Campbell Sports Center

CompanySteven Holl Architects
ClientSteven Holl
Designer– Steven Holl Architects Steven Holl, Chris McVoy (design architect) Chris McVoy (partner in charge) Olaf Schmidt (associate in charge) Marcus Carter, Christiane Deptolla, Peter Englaender, Runar Halldorsson, Jackie Luk, Filipe Taboada, Dimitra Tsachrelia, Ebbie Wisecarver (project team) construction manager – Structuretone / Pavarini McGovern structural engineer – Robert Silman Associates MEP engineer – ICOR Associates civil engineer – Hirani Engineering sustainability engineer – Transsolar curtain wall consultant – W.J. Higgins lighting consultant – Wald Studio audio/visual consultant – The Clarient Group acoustical consultant – Cerami Associates code consultant – Design 2147 Limited cost – Davis Langdon specifications – Construction Specifications Inc. precast plank – Conewago steel – Weir Welding facade fabrication – Architectural Wall Systems facade installation – City Newark Glass
Prize3rd Place in Architecture Categories / Institutional
Project LinkView
Entry Description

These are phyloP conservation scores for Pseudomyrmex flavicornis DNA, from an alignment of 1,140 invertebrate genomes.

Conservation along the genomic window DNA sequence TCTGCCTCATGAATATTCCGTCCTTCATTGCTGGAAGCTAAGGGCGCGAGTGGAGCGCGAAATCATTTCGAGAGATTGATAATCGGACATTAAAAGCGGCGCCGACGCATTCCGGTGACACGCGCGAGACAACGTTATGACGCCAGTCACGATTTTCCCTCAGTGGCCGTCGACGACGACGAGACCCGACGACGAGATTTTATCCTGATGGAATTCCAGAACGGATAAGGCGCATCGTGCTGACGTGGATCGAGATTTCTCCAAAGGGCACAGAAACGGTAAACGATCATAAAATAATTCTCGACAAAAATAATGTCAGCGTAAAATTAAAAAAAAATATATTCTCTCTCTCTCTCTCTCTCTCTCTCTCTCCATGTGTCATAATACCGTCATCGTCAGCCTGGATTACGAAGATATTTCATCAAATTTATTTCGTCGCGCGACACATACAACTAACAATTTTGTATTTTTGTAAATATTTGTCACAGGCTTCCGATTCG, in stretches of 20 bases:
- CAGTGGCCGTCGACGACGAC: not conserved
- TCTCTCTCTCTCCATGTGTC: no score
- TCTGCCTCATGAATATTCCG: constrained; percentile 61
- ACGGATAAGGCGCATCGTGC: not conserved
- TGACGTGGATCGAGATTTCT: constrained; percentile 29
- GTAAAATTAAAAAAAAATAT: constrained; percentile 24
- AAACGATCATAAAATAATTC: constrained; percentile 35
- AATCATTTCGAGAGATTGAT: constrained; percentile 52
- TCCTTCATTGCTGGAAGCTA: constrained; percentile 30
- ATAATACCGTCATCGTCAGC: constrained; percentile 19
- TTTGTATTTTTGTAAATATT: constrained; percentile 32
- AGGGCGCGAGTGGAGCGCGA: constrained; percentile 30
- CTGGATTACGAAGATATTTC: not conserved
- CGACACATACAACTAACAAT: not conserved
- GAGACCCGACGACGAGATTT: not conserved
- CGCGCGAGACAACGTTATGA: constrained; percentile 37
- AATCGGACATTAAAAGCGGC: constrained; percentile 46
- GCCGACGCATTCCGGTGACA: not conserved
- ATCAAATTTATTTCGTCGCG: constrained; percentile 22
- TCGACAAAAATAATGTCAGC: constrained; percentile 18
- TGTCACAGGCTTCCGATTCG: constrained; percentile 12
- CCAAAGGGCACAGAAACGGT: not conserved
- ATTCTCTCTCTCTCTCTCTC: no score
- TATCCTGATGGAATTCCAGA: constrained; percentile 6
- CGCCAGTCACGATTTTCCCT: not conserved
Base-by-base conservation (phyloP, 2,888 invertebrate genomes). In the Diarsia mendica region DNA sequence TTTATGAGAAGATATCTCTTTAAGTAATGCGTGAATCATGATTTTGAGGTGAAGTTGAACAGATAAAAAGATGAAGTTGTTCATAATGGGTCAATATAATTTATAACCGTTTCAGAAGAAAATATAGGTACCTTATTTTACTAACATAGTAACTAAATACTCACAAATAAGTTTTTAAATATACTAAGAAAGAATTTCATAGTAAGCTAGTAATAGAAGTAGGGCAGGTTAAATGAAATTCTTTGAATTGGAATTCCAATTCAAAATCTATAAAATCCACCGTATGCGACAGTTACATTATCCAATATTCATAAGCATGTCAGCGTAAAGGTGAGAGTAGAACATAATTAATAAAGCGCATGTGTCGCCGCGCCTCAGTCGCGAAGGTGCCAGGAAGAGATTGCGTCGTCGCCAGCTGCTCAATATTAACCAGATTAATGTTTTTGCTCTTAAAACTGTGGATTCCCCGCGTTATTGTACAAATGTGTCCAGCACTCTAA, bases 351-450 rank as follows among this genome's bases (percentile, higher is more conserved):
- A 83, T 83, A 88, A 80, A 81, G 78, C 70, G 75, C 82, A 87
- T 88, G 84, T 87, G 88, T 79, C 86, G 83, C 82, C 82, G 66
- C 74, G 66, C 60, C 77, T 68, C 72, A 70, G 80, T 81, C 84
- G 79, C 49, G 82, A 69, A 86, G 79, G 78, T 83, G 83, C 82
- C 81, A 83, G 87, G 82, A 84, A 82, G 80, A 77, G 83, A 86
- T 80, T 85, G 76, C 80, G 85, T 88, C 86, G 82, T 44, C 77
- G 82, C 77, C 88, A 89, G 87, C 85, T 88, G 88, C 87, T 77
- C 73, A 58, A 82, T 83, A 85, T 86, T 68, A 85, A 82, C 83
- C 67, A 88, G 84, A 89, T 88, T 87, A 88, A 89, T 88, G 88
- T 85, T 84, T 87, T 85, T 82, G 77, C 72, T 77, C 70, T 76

Located on the corner of West 218th street and Broadway - the northernmost edge of Manhattan, where Broadway crosses with Tenth Avenue and the elevated tracks of the 1 subway line - the Campbell Sports Center forms a new gateway to the Baker Athletics Complex, the primary athletics facility for Columbia University's outdoor sports program. The first new athletics building to be constructed on Columbia University's campus since the Marcellus Hartley Dodge Physical Fitness Center was built in the mid-1970s, the Campbell Sports Center is the new cornerstone of the revitalized Baker Athletics Complex and provides increased program space for the entire intercollegiate athletics program. The facility, which adds approximately 48,000 square foot of space, houses strength and conditioning spaces, offices for varsity sports, theater-style meeting rooms, a hospitality suite and student-athlete study rooms. The Campbell Sports Center aims at serving the mind, the body and the mind/body for aspiring scholar-athletes. The design concept "points on the ground, lines in space" - like field play diagrams used for football, soccer, and baseball - develops from point foundations on the sloping site. Just as points and lines in diagrams yield the physical push and pull on the field, the building's elevations push and pull in space. The building shapes an urban corner on Broadway and 218th street, then lifts up to form a portal, connecting the playing field with the streetscape. Extending over a stepped landscape, blue soffits heighten the openness of the urban scale portico to the Baker Athletics Complex. Terraces and external stairs, which serve as "lines in space," draw the field play onto and into the building and give views from the upper levels over the field and Manhattan.